09/05/2018 ∙ by Lisa Anne Hendricks, et al. ∙ 2 share

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  • MT-VAE: Learning Motion Transformations to Generate Multimodal Human Dynamics

    Long-term human motion can be represented as a series of motion modes---motion sequences that capture short-term temporal dynamics---with transitions between them. We leverage this structure and present a novel Motion Transformation Variational Auto-Encoders (MT-VAE) for learning motion sequence generation. Our model jointly learns a feature embedding for motion modes (that the motion sequence can be reconstructed from) and a feature transformation that represents the transition of one motion mode to the next motion mode. Our model is able to generate multiple diverse and plausible motion sequences in the future from the same input. We apply our approach to both facial and full body motion, and demonstrate applications like analogy-based motion transfer and video synthesis.

    08/14/2018 ∙ by Xinchen Yan, et al. ∙ 2 share

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  • Multi-Content GAN for Few-Shot Font Style Transfer

    In this work, we focus on the challenge of taking partial observations of highly-stylized text and generalizing the observations to generate unobserved glyphs in the ornamented typeface. To generate a set of multi-content images following a consistent style from very few examples, we propose an end-to-end stacked conditional GAN model considering content along channels and style along network layers. Our proposed network transfers the style of given glyphs to the contents of unseen ones, capturing highly stylized fonts found in the real-world such as those on movie posters or infographics. We seek to transfer both the typographic stylization (ex. serifs and ears) as well as the textual stylization (ex. color gradients and effects.) We base our experiments on our collected data set including 10,000 fonts with different styles and demonstrate effective generalization from a very small number of observed glyphs.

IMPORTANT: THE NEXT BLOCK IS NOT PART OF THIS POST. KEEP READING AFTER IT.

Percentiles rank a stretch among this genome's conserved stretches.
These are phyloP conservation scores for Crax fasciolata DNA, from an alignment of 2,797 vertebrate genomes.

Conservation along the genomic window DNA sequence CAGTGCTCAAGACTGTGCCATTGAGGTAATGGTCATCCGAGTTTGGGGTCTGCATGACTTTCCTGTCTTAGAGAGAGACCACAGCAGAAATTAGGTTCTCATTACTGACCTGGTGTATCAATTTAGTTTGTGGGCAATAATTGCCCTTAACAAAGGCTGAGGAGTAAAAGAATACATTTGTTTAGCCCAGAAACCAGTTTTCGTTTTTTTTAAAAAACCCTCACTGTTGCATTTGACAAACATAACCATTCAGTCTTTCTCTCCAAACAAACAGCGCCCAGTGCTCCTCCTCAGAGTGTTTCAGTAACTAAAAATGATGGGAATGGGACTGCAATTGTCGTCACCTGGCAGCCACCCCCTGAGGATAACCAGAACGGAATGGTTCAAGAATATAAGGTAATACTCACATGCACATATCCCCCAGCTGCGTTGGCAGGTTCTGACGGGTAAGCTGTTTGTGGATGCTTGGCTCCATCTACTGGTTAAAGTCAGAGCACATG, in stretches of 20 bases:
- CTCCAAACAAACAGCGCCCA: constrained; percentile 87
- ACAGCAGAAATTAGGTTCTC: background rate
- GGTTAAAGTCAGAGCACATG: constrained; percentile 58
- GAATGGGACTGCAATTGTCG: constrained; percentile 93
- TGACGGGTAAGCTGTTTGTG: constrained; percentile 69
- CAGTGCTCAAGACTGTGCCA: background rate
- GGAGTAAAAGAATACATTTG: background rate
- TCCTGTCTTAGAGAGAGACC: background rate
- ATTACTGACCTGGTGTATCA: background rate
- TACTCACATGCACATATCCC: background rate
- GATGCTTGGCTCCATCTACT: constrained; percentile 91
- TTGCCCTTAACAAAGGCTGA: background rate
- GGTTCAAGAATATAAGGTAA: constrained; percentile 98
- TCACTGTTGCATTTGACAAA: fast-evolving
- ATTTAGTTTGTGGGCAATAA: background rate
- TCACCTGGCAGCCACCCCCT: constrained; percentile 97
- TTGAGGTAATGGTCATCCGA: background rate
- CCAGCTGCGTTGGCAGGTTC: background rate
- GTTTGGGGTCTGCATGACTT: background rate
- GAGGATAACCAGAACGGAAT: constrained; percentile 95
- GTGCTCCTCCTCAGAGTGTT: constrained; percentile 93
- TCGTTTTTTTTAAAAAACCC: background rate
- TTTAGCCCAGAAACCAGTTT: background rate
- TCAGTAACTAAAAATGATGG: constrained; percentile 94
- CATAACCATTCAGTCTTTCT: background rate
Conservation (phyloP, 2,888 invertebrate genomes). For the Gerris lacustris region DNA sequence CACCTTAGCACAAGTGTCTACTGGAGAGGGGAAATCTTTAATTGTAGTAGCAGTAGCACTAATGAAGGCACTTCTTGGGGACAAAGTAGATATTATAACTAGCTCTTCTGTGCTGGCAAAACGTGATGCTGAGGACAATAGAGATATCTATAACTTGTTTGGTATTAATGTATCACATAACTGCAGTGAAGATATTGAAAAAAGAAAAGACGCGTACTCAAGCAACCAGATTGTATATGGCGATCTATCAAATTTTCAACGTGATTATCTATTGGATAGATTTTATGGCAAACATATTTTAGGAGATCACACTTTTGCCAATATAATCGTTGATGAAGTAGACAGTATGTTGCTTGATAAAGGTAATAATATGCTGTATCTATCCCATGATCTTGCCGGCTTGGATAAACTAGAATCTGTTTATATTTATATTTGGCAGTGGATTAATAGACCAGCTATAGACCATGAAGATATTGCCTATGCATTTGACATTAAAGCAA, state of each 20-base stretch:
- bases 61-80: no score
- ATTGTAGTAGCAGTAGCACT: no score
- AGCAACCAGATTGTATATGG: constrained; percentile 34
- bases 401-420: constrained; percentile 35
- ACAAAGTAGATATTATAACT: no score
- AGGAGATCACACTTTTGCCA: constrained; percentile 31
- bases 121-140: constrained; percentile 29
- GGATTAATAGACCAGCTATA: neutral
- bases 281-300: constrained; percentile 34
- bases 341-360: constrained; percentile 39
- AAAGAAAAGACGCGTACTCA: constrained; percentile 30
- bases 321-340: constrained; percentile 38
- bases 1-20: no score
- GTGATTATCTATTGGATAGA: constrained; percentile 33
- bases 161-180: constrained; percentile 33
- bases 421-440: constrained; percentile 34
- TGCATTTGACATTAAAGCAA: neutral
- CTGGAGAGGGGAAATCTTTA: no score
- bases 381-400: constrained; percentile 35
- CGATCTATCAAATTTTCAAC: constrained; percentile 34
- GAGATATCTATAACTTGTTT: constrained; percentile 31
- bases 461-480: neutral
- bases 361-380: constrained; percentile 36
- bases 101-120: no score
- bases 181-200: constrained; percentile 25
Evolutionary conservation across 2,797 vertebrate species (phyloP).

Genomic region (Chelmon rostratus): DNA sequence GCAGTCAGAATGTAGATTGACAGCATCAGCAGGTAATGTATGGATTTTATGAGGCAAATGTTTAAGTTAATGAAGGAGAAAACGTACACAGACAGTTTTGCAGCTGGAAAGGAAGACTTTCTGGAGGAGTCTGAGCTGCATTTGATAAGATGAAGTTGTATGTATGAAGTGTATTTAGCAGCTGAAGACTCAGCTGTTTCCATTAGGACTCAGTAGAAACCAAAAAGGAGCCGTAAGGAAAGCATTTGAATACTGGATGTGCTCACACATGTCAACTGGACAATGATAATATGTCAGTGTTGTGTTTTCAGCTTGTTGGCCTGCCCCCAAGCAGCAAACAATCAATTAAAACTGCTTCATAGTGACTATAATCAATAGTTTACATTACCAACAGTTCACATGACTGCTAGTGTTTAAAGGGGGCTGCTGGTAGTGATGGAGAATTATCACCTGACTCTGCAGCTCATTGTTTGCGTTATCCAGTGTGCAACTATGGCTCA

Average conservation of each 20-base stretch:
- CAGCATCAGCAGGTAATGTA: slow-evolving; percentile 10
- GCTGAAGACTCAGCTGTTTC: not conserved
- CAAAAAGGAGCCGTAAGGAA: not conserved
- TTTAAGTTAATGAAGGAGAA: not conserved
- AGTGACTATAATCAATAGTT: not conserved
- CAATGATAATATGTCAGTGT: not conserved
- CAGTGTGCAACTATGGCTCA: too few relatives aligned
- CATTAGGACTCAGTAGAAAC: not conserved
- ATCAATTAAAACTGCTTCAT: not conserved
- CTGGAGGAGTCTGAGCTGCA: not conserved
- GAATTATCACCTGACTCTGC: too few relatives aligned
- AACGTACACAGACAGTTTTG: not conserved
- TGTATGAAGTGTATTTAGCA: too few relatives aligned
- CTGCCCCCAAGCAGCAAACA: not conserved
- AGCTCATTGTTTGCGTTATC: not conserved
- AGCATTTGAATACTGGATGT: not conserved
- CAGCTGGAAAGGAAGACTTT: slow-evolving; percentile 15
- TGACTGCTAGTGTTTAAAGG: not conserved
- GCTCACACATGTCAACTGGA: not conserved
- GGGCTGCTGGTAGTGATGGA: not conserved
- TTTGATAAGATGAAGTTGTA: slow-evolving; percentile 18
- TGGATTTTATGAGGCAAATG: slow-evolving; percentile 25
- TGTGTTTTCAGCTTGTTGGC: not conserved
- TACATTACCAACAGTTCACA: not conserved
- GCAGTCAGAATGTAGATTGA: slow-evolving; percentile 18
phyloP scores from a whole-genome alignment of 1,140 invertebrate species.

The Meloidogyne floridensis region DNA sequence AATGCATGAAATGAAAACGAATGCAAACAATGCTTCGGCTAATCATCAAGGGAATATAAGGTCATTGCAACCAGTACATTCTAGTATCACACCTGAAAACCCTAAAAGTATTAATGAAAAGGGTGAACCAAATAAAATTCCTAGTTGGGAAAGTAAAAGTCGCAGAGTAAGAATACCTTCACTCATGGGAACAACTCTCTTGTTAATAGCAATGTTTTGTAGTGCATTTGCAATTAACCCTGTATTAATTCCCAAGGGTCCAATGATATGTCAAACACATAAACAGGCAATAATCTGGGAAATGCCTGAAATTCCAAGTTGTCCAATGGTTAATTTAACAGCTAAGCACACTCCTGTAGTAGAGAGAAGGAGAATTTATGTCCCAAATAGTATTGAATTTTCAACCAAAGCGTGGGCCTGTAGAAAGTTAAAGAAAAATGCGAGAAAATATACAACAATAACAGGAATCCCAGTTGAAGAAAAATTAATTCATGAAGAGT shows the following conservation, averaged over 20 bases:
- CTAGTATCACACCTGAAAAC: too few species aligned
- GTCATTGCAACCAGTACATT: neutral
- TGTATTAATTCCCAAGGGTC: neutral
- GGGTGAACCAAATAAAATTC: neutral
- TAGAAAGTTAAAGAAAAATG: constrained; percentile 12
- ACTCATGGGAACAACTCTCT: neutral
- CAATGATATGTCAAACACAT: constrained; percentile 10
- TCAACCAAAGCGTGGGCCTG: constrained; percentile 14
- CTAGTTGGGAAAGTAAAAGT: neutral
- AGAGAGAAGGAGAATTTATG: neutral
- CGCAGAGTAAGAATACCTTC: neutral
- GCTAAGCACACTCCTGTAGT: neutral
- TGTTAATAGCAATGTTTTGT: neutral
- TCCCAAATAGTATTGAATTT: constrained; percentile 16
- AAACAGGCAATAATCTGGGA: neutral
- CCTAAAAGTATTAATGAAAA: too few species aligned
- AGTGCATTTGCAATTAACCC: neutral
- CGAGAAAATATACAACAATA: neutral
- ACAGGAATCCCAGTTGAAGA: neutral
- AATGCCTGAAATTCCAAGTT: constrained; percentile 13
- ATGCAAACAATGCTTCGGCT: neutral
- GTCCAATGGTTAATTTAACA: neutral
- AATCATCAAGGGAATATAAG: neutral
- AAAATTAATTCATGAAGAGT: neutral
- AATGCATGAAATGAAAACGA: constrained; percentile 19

12/01/2017 ∙ by Samaneh Azadi, et al. ∙ 0 share

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  • Photorealistic Style Transfer with Screened Poisson Equation

    Recent work has shown impressive success in transferring painterly style to images. These approaches, however, fall short of photorealistic style transfer. Even when both the input and reference images are photographs, the output still exhibits distortions reminiscent of a painting. In this paper we propose an approach that takes as input a stylized image and makes it more photorealistic. It relies on the Screened Poisson Equation, maintaining the fidelity of the stylized image while constraining the gradients to those of the original input image. Our method is fast, simple, fully automatic and shows positive progress in making a stylized image photorealistic. Our results exhibit finer details and are less prone to artifacts than the state-of-the-art.

    09/28/2017 ∙ by Roey Mechrez, et al. ∙ 0 share

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  • Training Deep Networks to be Spatially Sensitive